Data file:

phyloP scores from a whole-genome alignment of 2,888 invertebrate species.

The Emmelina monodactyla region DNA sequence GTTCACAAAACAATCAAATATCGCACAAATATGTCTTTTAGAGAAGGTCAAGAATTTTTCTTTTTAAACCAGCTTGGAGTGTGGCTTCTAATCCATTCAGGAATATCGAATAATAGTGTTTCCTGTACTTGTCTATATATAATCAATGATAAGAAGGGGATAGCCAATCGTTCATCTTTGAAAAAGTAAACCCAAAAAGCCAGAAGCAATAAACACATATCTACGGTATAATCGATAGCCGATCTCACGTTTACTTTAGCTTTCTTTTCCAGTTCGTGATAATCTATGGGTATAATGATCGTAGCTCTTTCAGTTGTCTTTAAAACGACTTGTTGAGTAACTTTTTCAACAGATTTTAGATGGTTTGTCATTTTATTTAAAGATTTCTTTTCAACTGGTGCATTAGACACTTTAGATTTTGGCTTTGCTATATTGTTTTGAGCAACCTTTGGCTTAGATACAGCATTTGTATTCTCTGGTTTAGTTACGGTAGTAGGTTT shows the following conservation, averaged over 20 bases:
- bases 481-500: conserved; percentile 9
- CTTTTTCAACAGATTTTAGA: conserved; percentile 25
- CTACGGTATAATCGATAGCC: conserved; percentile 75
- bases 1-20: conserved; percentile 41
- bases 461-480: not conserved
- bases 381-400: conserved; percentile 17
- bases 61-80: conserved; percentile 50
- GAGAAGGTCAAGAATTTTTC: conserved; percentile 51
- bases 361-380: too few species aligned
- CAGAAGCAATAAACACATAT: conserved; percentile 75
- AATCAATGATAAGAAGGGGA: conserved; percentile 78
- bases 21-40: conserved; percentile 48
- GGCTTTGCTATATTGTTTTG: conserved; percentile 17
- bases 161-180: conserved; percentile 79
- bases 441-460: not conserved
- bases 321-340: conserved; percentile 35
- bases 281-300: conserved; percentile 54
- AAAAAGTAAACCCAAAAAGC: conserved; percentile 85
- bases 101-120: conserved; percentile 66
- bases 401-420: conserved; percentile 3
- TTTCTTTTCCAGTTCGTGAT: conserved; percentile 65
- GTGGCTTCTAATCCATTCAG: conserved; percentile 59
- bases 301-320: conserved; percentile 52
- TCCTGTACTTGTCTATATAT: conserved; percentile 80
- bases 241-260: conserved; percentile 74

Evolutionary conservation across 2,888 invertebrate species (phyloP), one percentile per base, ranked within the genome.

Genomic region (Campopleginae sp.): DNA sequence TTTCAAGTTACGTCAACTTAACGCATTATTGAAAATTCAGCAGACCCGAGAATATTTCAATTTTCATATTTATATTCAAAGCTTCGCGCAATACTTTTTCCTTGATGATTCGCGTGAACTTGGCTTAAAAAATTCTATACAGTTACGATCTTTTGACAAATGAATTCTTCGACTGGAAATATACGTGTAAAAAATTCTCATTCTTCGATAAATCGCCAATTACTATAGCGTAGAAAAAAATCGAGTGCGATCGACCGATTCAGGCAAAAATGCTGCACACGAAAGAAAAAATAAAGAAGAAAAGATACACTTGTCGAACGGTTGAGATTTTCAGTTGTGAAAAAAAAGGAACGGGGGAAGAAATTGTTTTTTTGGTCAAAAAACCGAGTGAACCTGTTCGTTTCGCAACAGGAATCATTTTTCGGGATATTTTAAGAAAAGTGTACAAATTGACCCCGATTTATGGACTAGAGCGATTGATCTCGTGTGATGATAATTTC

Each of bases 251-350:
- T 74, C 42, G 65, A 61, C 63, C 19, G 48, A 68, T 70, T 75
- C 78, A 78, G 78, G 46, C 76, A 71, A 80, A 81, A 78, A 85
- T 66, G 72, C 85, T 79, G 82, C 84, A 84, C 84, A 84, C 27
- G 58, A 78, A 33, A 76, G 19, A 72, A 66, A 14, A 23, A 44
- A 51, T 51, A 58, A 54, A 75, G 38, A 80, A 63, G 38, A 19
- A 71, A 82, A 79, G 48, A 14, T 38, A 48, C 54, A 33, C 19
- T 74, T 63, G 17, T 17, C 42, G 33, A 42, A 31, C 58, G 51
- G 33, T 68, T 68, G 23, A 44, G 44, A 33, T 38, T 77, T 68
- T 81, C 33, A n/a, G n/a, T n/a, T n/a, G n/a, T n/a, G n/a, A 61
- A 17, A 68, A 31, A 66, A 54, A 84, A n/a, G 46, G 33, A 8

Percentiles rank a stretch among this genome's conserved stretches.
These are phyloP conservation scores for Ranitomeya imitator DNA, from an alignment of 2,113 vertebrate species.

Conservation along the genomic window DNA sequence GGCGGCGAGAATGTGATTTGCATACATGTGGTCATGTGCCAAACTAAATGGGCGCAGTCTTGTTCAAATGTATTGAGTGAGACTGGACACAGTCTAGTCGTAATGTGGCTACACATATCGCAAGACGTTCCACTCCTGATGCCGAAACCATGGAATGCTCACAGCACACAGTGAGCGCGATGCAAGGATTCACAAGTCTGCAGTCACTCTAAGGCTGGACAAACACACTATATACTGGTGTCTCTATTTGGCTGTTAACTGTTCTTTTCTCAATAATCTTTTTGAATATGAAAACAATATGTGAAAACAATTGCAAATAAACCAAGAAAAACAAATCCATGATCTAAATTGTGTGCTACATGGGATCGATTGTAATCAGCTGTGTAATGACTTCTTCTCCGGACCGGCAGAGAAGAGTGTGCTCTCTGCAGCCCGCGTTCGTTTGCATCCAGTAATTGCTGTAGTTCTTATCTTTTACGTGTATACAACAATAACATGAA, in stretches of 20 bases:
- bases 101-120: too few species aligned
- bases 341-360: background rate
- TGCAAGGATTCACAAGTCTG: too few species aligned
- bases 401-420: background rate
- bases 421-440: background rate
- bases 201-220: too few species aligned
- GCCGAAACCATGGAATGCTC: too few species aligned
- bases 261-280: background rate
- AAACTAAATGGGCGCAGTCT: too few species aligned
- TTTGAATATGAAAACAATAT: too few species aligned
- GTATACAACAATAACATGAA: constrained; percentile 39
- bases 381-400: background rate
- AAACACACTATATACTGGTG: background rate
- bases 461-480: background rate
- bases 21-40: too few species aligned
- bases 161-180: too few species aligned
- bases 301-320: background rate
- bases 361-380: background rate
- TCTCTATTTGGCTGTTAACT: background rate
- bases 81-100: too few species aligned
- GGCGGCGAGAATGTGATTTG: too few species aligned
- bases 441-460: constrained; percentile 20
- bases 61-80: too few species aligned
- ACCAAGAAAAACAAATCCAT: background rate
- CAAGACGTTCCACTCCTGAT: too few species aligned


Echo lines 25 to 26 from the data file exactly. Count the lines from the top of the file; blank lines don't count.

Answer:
- bases 301-320: conserved; percentile 52
- TCCTGTACTTGTCTATATAT: conserved; percentile 80